Human nature on the side of Penguins, Sidney Crosby as quest for another Cup begins
When Sidney Crosby sat in his locker stall at PPG Paints Arena the day before last year’s season opener, he knew human nature would be one of the biggest enemies he and his teammates were about to face.
This year, he knows it could be their best friend.
That’s one of the reasons there was enthusiasm in the voice of the 31-year-old captain when he met with reporters Wednesday after wrapping up the team’s final full-fledged practice before Thursday night’s opener against the Washington Capitals at PPG Paints Arena.
“It’s always exciting, Game 1,” Crosby said. “A lot of anticipation. Camp feels like it takes forever. It’s good to know we’re going to be getting back at it.”
Last year at this time, the Penguins were two-time defending Stanley Cup champions. That’s an amazing accomplishment, one they were the first team in the salary-cap era to achieve, but it came at a price.
They were worn down after consecutive short summers. They knew full well the games that mattered were still seven months away. It requires a tremendous amount of energy to win consistently in the NHL, especially on defense, and the Penguins didn’t always have it in reserve.
There was the 10-1 blowout in Chicago in the second game of the season. Humbling 7-1 losses to Tampa Bay and Winnipeg soon followed.
By New Year’s Day, they were 19-18-3, giving up about three goals per game, barely hanging around on the fringes of the Eastern Conference playoff picture.
By any definition, it was a poor start. Human nature had grabbed their ankles and was threatening to pull them into the abyss.
“For whatever reason, whether it’s a shorter summer or mentally not having that desperation level, I think, as a group, we were kind of lacking that until after Christmas,” Crosby said.
“It’s human nature a little bit. Maybe fatigue. Who knows? There’s a lot of different things.”
The Penguins got the ship righted and were a legitimate championship contender by the trade deadline, but in the final analysis, they took the long, hard road to get there.
A smoother, steadier start would go a long way toward making this season a more successful one.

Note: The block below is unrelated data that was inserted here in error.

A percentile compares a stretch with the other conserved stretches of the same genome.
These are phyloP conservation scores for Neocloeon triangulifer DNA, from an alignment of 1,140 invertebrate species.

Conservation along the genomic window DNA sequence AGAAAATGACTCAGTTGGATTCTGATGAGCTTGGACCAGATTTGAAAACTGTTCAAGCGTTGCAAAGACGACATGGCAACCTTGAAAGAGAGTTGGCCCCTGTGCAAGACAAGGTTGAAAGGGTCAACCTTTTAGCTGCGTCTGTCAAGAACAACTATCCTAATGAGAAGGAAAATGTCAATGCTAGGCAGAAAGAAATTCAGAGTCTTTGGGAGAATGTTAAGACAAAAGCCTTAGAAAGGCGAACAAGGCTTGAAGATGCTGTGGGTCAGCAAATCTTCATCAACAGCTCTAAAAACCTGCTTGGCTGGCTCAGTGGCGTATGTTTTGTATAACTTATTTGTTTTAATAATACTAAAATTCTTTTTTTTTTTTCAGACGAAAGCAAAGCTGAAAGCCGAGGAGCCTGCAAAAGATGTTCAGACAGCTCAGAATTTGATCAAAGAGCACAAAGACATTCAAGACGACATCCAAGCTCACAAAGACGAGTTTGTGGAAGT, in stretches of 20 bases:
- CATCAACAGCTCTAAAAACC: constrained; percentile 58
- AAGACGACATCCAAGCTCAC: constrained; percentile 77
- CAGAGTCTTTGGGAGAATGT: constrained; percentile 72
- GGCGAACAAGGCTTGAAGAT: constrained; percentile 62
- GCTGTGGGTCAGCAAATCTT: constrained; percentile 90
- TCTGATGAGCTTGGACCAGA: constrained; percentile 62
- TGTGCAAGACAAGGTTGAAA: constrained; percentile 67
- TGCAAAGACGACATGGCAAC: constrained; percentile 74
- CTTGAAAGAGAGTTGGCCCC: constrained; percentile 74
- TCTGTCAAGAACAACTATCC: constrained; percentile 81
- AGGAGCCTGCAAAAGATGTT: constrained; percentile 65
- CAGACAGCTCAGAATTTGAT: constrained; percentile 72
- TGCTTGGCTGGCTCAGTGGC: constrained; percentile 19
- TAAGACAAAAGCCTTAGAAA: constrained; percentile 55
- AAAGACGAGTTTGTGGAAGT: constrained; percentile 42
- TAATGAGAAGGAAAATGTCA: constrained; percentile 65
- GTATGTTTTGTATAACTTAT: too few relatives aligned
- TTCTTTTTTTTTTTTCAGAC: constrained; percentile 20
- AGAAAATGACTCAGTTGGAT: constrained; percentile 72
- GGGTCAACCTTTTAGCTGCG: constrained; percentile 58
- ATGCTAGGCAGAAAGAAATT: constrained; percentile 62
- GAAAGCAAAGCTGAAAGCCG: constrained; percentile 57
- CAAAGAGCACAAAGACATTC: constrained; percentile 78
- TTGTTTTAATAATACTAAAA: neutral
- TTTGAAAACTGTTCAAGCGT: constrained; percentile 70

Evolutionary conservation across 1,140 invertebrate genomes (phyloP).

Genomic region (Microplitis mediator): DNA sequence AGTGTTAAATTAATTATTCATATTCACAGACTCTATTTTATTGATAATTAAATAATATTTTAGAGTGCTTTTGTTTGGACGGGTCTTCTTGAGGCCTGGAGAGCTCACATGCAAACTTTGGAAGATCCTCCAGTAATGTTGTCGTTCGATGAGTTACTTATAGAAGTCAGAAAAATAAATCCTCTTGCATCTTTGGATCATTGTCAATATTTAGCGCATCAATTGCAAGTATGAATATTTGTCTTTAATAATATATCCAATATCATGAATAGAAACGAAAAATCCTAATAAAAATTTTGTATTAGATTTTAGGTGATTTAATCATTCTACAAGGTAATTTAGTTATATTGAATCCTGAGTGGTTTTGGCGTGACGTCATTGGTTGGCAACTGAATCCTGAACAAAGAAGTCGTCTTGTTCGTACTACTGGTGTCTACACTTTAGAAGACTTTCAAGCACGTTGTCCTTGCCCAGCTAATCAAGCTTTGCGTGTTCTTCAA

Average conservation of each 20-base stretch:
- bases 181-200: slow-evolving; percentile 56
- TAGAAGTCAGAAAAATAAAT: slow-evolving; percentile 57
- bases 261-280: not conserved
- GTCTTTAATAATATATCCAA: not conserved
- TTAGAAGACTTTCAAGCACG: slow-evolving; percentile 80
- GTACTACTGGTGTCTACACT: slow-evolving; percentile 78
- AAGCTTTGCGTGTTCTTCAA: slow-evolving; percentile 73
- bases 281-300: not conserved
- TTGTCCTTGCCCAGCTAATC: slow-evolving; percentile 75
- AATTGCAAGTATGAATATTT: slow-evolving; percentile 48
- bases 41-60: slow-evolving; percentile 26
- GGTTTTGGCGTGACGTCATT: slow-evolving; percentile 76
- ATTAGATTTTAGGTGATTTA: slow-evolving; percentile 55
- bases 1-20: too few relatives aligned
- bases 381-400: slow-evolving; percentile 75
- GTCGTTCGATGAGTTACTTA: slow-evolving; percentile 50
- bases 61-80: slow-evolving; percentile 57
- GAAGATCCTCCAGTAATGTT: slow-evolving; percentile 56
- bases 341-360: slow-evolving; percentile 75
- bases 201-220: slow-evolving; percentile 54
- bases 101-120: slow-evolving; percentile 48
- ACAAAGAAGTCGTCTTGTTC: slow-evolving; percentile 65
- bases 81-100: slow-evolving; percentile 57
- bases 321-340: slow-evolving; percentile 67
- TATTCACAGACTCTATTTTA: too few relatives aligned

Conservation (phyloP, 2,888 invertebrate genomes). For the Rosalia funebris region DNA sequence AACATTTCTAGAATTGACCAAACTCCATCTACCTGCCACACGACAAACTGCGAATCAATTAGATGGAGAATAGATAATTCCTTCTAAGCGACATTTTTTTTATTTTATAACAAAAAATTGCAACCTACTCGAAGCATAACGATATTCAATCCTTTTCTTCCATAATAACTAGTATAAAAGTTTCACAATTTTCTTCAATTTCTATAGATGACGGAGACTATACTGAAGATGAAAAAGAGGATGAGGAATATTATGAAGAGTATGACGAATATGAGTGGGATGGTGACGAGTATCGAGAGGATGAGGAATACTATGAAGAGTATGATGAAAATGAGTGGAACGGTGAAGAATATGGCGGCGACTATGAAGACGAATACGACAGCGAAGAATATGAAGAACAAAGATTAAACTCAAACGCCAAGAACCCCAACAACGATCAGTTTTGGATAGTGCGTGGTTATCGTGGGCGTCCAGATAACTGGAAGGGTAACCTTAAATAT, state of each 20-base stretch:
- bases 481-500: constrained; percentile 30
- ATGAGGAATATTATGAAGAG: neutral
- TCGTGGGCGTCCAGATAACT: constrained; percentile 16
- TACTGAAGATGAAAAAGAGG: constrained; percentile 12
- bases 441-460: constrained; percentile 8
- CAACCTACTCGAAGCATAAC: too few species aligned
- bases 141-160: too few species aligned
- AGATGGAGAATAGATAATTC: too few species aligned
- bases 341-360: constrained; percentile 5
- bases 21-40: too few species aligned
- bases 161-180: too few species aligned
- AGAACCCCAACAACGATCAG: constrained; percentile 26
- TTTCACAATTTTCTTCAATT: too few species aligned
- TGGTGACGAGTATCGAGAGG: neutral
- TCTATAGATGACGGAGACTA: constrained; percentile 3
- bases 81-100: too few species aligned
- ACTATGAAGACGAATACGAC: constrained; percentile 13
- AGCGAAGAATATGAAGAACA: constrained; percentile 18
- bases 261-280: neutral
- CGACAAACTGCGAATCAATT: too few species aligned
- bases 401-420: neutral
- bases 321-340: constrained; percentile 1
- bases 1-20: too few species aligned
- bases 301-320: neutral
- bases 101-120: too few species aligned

“We’ve got to approach every game the same way, whether that’s the start of the season or January, February, whatever it may be,” goalie Matt Murray said. “I think we have to start every single game with the same urgency.”
That’s where human nature comes back in. If the Penguins lacked urgency in the early part of last season, it came roaring back when they watched the Capitals perform Stanley Cup keg stands all summer long.
“I think you’ve probably got more of a chip on your shoulder coming in having lost and having that fresh in your mind,” Crosby said. “The fact that they went all the way to win, too, and knowing how close you were, those are all great motivating factors.”
There are other reasons for Crosby to feel optimistic heading into this season, of course -- reasons that will have more of a quantifiable effect on the outcome of games than human nature will.
The Penguins are deeper up front, especially at center, than they have been in years.
The addition of Jack Johnson and Juuso Riikola has given the defense a shot in the arm. A longer summer has players such as Kris Letang and Murray optimistic about putting subpar seasons behind them.
They’re a talented group, one capable of challenging for a third Stanley Cup in four years if a few breaks go their way.
Human nature’s contribution will be making sure they don’t have to dig themselves out of a self-excavated hole months before they get there.
“We want to send a message that we’re still there, and we still want to win more Stanley Cups,” Letang said. “Like Sid said, we have to come in there with a chip on our shoulder and try to regain what we lost.”